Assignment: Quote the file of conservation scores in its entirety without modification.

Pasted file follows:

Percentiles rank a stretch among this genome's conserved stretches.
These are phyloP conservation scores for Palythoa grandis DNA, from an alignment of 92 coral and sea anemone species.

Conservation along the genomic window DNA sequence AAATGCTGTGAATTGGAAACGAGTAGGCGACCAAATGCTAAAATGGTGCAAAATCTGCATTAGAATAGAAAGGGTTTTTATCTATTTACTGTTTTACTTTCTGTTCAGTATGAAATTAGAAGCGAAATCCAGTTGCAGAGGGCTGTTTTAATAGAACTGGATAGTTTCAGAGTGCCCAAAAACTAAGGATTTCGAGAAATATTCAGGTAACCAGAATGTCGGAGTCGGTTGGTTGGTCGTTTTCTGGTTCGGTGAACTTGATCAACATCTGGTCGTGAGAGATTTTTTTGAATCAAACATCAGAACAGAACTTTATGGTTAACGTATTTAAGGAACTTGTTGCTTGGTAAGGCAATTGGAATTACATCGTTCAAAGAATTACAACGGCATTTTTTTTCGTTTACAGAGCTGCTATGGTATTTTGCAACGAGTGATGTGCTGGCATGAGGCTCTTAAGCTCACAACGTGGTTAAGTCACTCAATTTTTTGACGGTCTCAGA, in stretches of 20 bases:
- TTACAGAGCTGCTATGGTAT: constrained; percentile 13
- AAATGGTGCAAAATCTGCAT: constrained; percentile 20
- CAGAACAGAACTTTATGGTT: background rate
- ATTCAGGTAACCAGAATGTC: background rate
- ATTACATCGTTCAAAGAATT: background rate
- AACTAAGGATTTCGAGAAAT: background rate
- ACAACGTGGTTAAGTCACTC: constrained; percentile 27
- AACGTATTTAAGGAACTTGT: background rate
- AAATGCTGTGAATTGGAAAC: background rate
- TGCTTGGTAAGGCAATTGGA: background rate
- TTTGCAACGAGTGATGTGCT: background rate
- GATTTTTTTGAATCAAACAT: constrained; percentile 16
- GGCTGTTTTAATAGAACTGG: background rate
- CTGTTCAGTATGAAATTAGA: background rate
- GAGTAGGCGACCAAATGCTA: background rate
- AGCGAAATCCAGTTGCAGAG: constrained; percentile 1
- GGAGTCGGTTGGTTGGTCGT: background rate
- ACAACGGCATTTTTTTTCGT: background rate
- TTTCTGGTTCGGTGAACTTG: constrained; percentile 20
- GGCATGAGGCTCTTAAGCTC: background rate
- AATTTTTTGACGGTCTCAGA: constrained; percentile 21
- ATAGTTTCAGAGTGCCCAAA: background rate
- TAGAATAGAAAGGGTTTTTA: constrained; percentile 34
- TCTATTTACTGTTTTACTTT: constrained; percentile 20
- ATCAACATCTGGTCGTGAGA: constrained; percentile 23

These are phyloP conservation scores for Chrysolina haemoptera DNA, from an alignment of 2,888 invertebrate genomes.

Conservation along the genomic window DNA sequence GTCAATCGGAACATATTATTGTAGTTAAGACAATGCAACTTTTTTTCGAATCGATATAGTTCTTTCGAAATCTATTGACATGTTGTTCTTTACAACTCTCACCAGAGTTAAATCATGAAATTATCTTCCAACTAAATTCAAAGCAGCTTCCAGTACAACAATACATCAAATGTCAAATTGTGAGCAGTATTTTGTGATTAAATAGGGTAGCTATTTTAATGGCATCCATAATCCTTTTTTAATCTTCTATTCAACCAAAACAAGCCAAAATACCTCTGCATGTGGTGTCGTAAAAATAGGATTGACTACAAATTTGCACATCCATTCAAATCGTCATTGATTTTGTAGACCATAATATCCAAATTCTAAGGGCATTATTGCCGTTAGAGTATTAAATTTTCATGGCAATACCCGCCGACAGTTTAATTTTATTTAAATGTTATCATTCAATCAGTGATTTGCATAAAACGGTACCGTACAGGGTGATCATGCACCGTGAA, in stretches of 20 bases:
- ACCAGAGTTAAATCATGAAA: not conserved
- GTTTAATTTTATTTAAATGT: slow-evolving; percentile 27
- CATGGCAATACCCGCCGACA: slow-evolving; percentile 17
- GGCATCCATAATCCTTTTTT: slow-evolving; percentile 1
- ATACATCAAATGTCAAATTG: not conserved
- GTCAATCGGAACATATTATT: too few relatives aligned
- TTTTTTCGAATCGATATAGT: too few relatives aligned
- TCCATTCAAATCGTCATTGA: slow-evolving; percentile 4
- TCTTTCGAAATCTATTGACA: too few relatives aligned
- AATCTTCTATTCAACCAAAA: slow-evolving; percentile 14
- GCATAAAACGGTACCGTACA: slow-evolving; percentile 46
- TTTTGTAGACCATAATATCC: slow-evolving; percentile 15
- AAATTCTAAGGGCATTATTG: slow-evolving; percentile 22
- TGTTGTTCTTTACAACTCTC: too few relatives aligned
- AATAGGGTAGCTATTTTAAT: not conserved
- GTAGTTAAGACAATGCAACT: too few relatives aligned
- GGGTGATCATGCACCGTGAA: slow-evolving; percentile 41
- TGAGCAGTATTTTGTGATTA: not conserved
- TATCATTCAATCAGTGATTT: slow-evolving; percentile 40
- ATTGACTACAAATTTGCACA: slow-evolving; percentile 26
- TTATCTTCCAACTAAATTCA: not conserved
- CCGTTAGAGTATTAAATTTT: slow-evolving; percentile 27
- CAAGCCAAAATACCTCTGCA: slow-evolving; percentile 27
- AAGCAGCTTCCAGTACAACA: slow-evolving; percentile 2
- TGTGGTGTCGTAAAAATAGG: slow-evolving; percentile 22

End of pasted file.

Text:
Percentiles rank a stretch among this genome's conserved stretches.
These are phyloP conservation scores for Palythoa grandis DNA, from an alignment of 92 coral and sea anemone species.

Conservation along the genomic window DNA sequence AAATGCTGTGAATTGGAAACGAGTAGGCGACCAAATGCTAAAATGGTGCAAAATCTGCATTAGAATAGAAAGGGTTTTTATCTATTTACTGTTTTACTTTCTGTTCAGTATGAAATTAGAAGCGAAATCCAGTTGCAGAGGGCTGTTTTAATAGAACTGGATAGTTTCAGAGTGCCCAAAAACTAAGGATTTCGAGAAATATTCAGGTAACCAGAATGTCGGAGTCGGTTGGTTGGTCGTTTTCTGGTTCGGTGAACTTGATCAACATCTGGTCGTGAGAGATTTTTTTGAATCAAACATCAGAACAGAACTTTATGGTTAACGTATTTAAGGAACTTGTTGCTTGGTAAGGCAATTGGAATTACATCGTTCAAAGAATTACAACGGCATTTTTTTTCGTTTACAGAGCTGCTATGGTATTTTGCAACGAGTGATGTGCTGGCATGAGGCTCTTAAGCTCACAACGTGGTTAAGTCACTCAATTTTTTGACGGTCTCAGA, in stretches of 20 bases:
- TTACAGAGCTGCTATGGTAT: constrained; percentile 13
- AAATGGTGCAAAATCTGCAT: constrained; percentile 20
- CAGAACAGAACTTTATGGTT: background rate
- ATTCAGGTAACCAGAATGTC: background rate
- ATTACATCGTTCAAAGAATT: background rate
- AACTAAGGATTTCGAGAAAT: background rate
- ACAACGTGGTTAAGTCACTC: constrained; percentile 27
- AACGTATTTAAGGAACTTGT: background rate
- AAATGCTGTGAATTGGAAAC: background rate
- TGCTTGGTAAGGCAATTGGA: background rate
- TTTGCAACGAGTGATGTGCT: background rate
- GATTTTTTTGAATCAAACAT: constrained; percentile 16
- GGCTGTTTTAATAGAACTGG: background rate
- CTGTTCAGTATGAAATTAGA: background rate
- GAGTAGGCGACCAAATGCTA: background rate
- AGCGAAATCCAGTTGCAGAG: constrained; percentile 1
- GGAGTCGGTTGGTTGGTCGT: background rate
- ACAACGGCATTTTTTTTCGT: background rate
- TTTCTGGTTCGGTGAACTTG: constrained; percentile 20
- GGCATGAGGCTCTTAAGCTC: background rate
- AATTTTTTGACGGTCTCAGA: constrained; percentile 21
- ATAGTTTCAGAGTGCCCAAA: background rate
- TAGAATAGAAAGGGTTTTTA: constrained; percentile 34
- TCTATTTACTGTTTTACTTT: constrained; percentile 20
- ATCAACATCTGGTCGTGAGA: constrained; percentile 23

These are phyloP conservation scores for Chrysolina haemoptera DNA, from an alignment of 2,888 invertebrate genomes.

Conservation along the genomic window DNA sequence GTCAATCGGAACATATTATTGTAGTTAAGACAATGCAACTTTTTTTCGAATCGATATAGTTCTTTCGAAATCTATTGACATGTTGTTCTTTACAACTCTCACCAGAGTTAAATCATGAAATTATCTTCCAACTAAATTCAAAGCAGCTTCCAGTACAACAATACATCAAATGTCAAATTGTGAGCAGTATTTTGTGATTAAATAGGGTAGCTATTTTAATGGCATCCATAATCCTTTTTTAATCTTCTATTCAACCAAAACAAGCCAAAATACCTCTGCATGTGGTGTCGTAAAAATAGGATTGACTACAAATTTGCACATCCATTCAAATCGTCATTGATTTTGTAGACCATAATATCCAAATTCTAAGGGCATTATTGCCGTTAGAGTATTAAATTTTCATGGCAATACCCGCCGACAGTTTAATTTTATTTAAATGTTATCATTCAATCAGTGATTTGCATAAAACGGTACCGTACAGGGTGATCATGCACCGTGAA, in stretches of 20 bases:
- ACCAGAGTTAAATCATGAAA: not conserved
- GTTTAATTTTATTTAAATGT: slow-evolving; percentile 27
- CATGGCAATACCCGCCGACA: slow-evolving; percentile 17
- GGCATCCATAATCCTTTTTT: slow-evolving; percentile 1
- ATACATCAAATGTCAAATTG: not conserved
- GTCAATCGGAACATATTATT: too few relatives aligned
- TTTTTTCGAATCGATATAGT: too few relatives aligned
- TCCATTCAAATCGTCATTGA: slow-evolving; percentile 4
- TCTTTCGAAATCTATTGACA: too few relatives aligned
- AATCTTCTATTCAACCAAAA: slow-evolving; percentile 14
- GCATAAAACGGTACCGTACA: slow-evolving; percentile 46
- TTTTGTAGACCATAATATCC: slow-evolving; percentile 15
- AAATTCTAAGGGCATTATTG: slow-evolving; percentile 22
- TGTTGTTCTTTACAACTCTC: too few relatives aligned
- AATAGGGTAGCTATTTTAAT: not conserved
- GTAGTTAAGACAATGCAACT: too few relatives aligned
- GGGTGATCATGCACCGTGAA: slow-evolving; percentile 41
- TGAGCAGTATTTTGTGATTA: not conserved
- TATCATTCAATCAGTGATTT: slow-evolving; percentile 40
- ATTGACTACAAATTTGCACA: slow-evolving; percentile 26
- TTATCTTCCAACTAAATTCA: not conserved
- CCGTTAGAGTATTAAATTTT: slow-evolving; percentile 27
- CAAGCCAAAATACCTCTGCA: slow-evolving; percentile 27
- AAGCAGCTTCCAGTACAACA: slow-evolving; percentile 2
- TGTGGTGTCGTAAAAATAGG: slow-evolving; percentile 22